The Department of Education is going to forgive an additional $6.2 billion in student loans for 100,000 students through the Public Service Loan Forgiveness program. This adds to the $1 billion in previously forgiven loans for 11,000 students.
This shows one of the reasons why student loan forgiveness is such a bad idea.
Under the Public Service Loan Forgiveness (PSLF) program, students who work in politically favored sectors (only government and some nonprofit workers are eligible) can have their loans forgiven after making 10 years of payments.
In the latest batch of forgiveness, recipients are getting an average of $62,000 in loans forgiven. While this is down from $82,000 for previous recipients, the amount is still truly staggering and demonstrates a complete misallocation of taxpayer dollars in two respects.
First, compare the generosity of the forgiveness program with Pell grants. The Pell grant program is the best-designed federal financial aid program, providing up to $6,495 per year to students. The program is well-targeted, almost exclusively benefiting students from low-income households, and it is structured like a voucher, which helps foster competition among colleges and avoids giving the federal government another lever with which to interfere in education.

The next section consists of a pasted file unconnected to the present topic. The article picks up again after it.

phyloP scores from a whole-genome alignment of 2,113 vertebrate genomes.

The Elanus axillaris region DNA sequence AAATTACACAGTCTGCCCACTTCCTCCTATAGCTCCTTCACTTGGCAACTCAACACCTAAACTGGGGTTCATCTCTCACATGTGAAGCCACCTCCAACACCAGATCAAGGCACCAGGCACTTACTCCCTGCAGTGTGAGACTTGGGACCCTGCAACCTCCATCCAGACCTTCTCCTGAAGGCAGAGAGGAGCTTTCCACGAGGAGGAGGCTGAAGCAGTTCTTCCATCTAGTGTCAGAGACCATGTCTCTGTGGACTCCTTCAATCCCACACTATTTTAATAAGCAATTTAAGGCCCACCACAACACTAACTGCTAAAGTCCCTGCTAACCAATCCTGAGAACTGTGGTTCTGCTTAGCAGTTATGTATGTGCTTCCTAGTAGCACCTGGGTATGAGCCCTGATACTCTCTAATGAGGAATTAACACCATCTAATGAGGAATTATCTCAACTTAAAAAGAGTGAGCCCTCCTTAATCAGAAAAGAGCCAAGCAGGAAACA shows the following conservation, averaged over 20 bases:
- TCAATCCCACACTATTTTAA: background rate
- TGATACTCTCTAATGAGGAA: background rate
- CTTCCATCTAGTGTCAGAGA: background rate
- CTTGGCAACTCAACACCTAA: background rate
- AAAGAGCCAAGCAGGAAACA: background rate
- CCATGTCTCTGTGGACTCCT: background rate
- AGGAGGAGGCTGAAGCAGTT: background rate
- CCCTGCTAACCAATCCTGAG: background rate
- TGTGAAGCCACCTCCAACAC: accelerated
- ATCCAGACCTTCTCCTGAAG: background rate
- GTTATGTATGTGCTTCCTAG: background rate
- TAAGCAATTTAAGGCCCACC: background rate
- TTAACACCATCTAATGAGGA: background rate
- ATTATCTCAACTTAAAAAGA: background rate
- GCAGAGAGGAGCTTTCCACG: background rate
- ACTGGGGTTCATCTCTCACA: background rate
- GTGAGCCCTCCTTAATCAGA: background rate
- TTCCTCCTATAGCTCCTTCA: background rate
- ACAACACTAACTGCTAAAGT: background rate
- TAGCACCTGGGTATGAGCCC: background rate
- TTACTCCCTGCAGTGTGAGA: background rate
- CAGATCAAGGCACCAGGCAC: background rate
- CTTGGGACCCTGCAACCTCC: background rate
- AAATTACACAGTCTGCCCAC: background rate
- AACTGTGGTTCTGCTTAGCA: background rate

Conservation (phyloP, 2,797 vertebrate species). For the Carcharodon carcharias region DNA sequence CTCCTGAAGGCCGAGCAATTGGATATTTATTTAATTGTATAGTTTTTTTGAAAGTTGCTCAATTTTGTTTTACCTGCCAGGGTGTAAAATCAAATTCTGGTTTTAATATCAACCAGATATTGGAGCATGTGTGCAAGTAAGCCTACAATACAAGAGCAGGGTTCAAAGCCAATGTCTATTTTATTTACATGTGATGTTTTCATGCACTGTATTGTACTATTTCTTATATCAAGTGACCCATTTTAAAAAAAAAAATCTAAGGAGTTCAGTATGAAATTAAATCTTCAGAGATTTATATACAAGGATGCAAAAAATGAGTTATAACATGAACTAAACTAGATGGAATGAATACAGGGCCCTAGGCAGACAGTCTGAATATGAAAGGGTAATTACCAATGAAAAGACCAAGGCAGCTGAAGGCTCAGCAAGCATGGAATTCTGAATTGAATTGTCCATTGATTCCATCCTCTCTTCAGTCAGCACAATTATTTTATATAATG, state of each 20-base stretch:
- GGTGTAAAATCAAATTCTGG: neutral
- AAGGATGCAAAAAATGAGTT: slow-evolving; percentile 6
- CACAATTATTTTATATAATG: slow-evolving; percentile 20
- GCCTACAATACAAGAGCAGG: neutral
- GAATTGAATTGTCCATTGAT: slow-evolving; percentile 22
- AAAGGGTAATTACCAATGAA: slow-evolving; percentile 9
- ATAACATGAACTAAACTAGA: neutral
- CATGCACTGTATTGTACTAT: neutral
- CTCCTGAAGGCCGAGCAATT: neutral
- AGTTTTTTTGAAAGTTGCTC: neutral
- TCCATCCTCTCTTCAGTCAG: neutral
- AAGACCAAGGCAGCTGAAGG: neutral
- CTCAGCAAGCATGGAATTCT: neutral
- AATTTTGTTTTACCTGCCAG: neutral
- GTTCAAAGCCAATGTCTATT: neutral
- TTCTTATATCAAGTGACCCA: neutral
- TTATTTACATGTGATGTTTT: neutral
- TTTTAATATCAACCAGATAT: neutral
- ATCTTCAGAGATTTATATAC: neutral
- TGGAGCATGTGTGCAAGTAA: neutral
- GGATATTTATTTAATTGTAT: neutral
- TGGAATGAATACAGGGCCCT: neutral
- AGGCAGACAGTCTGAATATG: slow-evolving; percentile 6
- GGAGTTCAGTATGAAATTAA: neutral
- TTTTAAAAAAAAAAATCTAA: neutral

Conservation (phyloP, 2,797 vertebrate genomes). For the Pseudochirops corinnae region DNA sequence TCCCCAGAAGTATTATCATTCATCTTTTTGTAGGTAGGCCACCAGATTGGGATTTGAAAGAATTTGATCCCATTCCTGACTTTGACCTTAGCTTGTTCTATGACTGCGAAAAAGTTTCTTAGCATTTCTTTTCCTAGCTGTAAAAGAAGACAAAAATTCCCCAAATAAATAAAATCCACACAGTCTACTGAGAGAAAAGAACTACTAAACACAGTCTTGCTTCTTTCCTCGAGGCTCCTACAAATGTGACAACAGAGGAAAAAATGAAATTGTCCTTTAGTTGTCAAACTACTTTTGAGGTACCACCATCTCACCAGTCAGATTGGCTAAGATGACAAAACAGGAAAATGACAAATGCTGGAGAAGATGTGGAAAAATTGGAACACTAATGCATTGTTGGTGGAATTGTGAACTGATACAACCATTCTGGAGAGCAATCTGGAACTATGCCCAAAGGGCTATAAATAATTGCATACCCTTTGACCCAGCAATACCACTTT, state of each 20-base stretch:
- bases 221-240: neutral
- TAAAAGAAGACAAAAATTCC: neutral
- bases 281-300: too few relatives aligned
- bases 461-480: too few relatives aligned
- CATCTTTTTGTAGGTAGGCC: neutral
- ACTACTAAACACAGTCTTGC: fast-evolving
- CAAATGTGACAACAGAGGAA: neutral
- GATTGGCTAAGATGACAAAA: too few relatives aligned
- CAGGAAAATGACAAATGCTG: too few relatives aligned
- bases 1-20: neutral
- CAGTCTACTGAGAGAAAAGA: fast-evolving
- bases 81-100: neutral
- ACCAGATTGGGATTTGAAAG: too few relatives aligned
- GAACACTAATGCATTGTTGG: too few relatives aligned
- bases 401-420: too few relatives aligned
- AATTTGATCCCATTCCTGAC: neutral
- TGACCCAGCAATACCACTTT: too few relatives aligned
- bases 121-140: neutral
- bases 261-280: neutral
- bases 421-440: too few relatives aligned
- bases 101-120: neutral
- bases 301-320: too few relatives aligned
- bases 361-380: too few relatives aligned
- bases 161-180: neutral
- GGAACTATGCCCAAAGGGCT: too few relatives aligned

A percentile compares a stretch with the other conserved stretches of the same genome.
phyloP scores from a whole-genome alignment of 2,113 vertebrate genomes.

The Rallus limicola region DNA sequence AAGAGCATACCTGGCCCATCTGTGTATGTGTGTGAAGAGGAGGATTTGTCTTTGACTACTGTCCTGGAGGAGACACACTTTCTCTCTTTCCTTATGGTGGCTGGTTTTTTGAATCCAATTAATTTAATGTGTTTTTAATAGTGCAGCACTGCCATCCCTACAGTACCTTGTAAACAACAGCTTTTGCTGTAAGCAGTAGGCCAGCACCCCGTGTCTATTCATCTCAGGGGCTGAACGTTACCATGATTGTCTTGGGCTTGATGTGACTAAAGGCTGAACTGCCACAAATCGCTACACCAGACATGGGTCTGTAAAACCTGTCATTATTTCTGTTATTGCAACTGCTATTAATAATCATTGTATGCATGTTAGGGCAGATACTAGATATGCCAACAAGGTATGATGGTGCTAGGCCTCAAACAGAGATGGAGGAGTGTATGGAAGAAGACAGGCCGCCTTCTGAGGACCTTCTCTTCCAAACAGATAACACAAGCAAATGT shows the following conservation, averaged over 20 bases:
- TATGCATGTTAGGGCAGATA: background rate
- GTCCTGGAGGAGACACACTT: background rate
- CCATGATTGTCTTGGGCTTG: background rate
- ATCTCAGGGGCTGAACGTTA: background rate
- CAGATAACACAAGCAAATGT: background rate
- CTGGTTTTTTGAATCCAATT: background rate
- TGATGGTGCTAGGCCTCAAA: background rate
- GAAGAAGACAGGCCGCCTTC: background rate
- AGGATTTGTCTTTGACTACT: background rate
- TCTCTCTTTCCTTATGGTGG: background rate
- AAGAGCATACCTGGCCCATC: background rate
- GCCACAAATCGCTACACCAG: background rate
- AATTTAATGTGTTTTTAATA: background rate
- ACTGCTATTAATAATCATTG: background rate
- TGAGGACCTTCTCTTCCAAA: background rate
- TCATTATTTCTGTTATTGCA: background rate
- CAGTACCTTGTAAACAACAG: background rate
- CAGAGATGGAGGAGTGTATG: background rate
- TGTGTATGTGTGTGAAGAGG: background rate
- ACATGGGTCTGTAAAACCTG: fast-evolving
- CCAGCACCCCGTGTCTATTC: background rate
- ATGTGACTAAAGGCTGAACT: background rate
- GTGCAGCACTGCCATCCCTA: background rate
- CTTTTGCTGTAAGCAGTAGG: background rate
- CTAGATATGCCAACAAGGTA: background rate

At $6,495 per year, the most disadvantaged student we can imagine would receive just under $26,000 in Pell grants when earning a bachelor’s degree in four years. Yet under PSLF, a bunch of government employees with gold-plated benefits and rock-solid job security just got a $62,000 giveaway paid for by taxpayers—over twice as much as the disadvantaged Pell grant student. Is this really how we’ve decided to allocate scarce taxpayer dollars?
Second, undergraduate students cannot borrow more than $31,000 for dependent students, and $57,500 for independent students. For a borrower to receive $62,000 in loan forgiveness for undergraduate loans means that, even after 10 years of making payments, they will not have paid back a dime of their loans, because income-driven programs set payments based on income rather than the amount borrowed. (This income driven structure is a good idea, but not when paired with forgiveness.)
Of course, lots of the forgiven debt was likely from former graduate students, and there is no limit to how much graduate students can borrow (one graduate student borrowed over $600,000).
Why does the federal government continue to provide loans that will not be paid back, and then forgive them years later? That’s not a loan program—it’s a taxpayer-funded giveaway to the politically powerful and connected.
Image: olieman.eth, Public Domain